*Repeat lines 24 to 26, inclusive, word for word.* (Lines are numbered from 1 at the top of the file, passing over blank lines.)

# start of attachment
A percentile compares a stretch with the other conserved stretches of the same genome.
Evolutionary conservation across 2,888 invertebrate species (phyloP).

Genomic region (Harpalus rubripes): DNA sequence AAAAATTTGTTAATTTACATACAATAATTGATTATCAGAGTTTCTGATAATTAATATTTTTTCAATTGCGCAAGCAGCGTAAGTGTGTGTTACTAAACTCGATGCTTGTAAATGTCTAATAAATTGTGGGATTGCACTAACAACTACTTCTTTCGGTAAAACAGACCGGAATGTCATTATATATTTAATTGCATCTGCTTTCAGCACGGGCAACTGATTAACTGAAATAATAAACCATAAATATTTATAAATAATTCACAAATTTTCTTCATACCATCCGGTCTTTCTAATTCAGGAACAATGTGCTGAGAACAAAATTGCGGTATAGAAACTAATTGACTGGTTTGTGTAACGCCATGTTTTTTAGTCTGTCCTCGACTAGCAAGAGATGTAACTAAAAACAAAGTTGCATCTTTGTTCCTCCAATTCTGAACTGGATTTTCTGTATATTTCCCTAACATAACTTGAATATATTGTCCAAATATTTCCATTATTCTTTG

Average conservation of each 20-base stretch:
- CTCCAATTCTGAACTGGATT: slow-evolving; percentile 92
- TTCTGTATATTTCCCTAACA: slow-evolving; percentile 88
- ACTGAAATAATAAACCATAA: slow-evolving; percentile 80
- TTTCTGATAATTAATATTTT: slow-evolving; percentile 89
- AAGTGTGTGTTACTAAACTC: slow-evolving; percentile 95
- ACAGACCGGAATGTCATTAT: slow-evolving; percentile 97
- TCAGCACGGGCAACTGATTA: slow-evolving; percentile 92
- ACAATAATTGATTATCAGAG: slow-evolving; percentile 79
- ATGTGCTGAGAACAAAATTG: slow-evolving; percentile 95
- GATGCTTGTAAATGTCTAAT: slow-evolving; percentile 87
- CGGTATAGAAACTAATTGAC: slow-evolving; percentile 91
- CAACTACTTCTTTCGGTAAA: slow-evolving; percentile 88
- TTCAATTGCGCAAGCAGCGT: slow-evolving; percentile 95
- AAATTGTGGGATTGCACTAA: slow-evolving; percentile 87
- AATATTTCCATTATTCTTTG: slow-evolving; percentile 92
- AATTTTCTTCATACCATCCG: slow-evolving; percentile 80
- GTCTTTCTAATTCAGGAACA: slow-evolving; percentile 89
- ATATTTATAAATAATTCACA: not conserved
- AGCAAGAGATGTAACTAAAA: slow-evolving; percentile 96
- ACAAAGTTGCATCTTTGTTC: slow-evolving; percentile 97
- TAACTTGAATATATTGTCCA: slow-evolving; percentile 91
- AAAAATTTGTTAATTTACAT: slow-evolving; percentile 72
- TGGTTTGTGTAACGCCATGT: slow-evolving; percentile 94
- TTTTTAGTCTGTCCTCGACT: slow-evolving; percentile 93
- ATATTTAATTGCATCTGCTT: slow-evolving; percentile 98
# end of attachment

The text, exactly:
- ACAAAGTTGCATCTTTGTTC: slow-evolving; percentile 97
- TAACTTGAATATATTGTCCA: slow-evolving; percentile 91
- AAAAATTTGTTAATTTACAT: slow-evolving; percentile 72